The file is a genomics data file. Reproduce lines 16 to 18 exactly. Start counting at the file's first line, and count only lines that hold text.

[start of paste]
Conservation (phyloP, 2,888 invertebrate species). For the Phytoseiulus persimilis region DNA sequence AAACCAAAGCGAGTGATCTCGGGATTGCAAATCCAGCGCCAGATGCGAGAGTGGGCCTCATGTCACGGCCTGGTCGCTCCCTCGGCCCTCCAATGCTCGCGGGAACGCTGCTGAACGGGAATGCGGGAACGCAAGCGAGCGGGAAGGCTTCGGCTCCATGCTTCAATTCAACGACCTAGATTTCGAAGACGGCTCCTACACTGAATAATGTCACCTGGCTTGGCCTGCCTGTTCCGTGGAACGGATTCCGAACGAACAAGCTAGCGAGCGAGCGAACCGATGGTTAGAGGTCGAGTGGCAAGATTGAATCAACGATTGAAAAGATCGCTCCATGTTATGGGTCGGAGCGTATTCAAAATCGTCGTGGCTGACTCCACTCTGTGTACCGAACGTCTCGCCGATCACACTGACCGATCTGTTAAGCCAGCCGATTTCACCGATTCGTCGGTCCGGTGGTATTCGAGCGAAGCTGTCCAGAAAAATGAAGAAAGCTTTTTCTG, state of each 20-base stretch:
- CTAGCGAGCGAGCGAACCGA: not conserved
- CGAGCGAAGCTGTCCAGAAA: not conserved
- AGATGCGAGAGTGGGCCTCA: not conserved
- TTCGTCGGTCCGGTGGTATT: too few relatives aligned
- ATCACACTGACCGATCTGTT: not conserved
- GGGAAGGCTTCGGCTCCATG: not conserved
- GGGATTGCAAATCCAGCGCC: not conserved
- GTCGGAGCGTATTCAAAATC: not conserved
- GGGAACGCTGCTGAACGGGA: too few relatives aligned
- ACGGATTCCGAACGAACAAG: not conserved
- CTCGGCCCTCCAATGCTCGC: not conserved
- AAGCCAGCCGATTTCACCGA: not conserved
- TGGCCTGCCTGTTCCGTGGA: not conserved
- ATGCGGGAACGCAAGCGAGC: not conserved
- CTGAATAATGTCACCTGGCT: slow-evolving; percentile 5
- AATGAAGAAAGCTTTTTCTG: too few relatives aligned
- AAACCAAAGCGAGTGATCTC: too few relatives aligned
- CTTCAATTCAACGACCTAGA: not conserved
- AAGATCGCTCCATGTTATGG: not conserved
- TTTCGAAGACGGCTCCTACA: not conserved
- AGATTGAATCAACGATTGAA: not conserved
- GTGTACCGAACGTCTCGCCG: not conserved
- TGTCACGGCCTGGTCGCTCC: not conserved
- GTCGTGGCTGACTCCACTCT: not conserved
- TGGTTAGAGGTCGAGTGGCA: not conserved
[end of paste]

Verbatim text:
- CTGAATAATGTCACCTGGCT: slow-evolving; percentile 5
- AATGAAGAAAGCTTTTTCTG: too few relatives aligned
- AAACCAAAGCGAGTGATCTC: too few relatives aligned